Begging the question (petito principii)

 Begging the question means assuming the conclusion. In this type of argument, the conclusion that is sought to be proved is included in the initial premises/reason of the argument.

 

Begging the question or assuming the answer is a logical fallacy that occurs when the conclusion of an argument is used as a premise of that same argument; i.e., the premises would not work if the conclusion wasn't already assumed to be true

 

Logical Form

Claim X assumes X is true.

Therefore, claim X is true.

 Examples

A: God exists

B: How do you know?

A: The scriptures say so

B: How do you know the scriptures are true?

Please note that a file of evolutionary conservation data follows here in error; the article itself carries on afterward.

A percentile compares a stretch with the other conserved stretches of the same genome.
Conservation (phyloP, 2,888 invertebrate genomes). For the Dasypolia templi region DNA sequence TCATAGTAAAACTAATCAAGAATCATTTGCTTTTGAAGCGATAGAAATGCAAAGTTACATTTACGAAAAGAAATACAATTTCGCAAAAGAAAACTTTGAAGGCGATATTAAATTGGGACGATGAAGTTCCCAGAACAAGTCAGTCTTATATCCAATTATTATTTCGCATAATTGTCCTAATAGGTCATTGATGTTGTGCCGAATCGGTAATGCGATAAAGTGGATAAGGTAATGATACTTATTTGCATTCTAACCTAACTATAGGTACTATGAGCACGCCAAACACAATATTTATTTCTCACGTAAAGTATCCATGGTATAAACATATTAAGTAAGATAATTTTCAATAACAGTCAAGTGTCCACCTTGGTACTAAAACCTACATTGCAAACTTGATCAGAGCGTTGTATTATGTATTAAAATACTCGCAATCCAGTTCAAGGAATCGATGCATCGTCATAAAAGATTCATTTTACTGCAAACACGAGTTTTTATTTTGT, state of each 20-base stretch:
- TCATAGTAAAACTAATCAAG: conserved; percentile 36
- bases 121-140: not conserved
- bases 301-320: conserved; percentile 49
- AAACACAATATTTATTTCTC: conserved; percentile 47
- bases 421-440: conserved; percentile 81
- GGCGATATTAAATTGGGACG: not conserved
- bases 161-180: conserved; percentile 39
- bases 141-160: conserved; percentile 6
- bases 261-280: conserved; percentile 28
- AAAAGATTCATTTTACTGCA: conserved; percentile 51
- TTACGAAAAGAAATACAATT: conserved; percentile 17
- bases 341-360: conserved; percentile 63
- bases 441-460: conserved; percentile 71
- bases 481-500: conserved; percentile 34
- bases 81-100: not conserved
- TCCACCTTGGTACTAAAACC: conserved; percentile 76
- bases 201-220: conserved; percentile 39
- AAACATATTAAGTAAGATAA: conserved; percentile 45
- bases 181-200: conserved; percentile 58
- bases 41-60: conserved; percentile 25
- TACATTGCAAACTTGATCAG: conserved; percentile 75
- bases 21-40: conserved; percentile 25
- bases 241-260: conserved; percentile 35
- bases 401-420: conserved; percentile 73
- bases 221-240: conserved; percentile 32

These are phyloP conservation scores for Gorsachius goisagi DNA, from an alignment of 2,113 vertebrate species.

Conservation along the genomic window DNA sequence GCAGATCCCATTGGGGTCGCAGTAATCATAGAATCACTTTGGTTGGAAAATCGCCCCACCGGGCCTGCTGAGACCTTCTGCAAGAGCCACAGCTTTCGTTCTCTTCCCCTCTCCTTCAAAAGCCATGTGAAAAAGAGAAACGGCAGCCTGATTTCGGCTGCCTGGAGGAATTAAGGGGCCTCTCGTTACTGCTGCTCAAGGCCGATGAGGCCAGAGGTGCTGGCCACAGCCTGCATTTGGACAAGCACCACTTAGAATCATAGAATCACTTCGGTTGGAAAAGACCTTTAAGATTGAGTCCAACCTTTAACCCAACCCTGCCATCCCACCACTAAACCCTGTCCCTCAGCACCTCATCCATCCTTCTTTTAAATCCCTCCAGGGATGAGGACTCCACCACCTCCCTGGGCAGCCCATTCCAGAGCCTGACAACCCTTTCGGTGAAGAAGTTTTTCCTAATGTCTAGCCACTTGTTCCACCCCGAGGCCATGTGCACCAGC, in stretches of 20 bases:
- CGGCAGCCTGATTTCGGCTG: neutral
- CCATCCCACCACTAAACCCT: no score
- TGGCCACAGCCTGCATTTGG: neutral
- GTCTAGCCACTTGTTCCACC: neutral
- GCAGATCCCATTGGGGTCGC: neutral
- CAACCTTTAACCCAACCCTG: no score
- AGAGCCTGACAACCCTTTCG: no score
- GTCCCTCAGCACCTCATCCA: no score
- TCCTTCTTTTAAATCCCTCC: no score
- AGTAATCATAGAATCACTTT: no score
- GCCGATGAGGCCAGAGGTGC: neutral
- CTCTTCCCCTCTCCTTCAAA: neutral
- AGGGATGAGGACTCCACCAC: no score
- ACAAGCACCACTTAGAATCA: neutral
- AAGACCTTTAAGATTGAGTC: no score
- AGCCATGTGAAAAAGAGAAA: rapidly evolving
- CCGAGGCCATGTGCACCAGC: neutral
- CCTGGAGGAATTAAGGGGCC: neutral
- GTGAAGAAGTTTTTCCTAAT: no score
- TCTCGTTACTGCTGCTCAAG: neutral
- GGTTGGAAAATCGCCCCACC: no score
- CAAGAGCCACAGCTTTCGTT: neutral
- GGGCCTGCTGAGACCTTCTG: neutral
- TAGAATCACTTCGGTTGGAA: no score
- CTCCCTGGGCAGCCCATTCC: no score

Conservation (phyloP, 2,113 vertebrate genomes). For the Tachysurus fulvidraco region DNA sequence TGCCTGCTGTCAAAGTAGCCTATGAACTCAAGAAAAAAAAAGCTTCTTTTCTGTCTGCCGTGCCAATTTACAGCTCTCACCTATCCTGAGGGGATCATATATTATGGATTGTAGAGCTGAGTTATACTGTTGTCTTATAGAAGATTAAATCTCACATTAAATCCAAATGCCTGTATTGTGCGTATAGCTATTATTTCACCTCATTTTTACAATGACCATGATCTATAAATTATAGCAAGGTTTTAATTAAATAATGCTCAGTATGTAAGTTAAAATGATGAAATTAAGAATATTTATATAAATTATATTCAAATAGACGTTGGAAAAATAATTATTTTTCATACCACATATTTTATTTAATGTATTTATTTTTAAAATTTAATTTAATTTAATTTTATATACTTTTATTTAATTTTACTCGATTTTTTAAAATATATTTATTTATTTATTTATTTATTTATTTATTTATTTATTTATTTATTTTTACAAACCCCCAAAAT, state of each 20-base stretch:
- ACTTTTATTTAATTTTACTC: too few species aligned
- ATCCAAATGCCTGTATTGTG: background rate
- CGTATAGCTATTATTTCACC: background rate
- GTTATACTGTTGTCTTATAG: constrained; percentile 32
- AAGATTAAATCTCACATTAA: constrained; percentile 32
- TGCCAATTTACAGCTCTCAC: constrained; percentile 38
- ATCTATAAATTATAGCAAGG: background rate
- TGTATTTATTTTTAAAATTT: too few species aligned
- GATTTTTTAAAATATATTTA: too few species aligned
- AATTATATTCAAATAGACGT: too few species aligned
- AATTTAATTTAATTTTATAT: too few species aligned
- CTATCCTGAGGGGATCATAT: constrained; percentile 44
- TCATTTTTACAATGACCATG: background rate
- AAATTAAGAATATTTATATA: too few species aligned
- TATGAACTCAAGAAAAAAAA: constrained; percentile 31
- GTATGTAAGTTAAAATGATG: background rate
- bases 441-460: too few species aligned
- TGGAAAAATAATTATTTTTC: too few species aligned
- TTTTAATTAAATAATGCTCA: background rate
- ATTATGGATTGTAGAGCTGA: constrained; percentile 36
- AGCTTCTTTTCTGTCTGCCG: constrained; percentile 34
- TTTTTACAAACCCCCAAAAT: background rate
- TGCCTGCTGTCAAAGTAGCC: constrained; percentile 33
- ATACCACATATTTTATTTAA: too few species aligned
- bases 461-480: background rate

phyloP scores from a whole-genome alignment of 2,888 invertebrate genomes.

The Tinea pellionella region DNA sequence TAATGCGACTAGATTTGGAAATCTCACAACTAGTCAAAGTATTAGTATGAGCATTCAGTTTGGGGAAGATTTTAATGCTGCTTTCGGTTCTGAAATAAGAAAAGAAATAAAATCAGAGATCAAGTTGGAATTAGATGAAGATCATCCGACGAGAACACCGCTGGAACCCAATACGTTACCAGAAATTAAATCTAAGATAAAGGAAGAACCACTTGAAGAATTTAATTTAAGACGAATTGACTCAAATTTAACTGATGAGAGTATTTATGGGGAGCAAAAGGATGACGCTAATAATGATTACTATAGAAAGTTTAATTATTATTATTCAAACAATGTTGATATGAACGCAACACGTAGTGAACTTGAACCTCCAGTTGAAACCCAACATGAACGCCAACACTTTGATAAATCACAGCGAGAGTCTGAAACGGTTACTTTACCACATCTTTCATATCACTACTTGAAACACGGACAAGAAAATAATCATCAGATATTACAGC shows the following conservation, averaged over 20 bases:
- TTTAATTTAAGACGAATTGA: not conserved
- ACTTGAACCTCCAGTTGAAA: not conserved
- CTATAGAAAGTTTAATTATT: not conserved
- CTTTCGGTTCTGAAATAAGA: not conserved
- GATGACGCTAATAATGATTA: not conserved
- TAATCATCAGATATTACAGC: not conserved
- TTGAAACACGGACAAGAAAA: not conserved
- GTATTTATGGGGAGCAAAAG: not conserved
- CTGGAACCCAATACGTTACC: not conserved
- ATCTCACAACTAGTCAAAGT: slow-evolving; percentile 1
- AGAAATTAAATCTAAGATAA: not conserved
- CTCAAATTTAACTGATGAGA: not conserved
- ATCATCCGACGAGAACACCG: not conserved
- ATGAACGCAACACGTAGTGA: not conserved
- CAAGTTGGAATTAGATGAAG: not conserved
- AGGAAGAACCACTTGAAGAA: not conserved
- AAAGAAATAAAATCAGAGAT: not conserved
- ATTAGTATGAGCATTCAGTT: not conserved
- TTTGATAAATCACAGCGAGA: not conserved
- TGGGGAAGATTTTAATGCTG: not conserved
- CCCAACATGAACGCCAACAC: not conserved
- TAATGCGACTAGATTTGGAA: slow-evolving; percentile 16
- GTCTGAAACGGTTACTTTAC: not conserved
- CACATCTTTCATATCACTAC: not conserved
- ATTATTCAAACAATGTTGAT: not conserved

A: Because scriptures were written by God

 

 Variations of Proof that God Exists

  1. The order and magnificence of the world is evidence of God's Creation.
  2. Therefore, we know that God exists.

 

  1. Somebody has created the universe
  2. The creator of the universe is God

More examples - Begging the Question

 

  • If drunken driving was not illegal, it would not be prohibited by law
  • The reason that there's such a big demand for iPhones is because everyone wants one

 

Interviewer:  Your reference looks good, but I need references

Candidate: Keshav can vouch for me

Interviewer: How do I trust Keshav?

Candidate: I will vouch for Keshav

 

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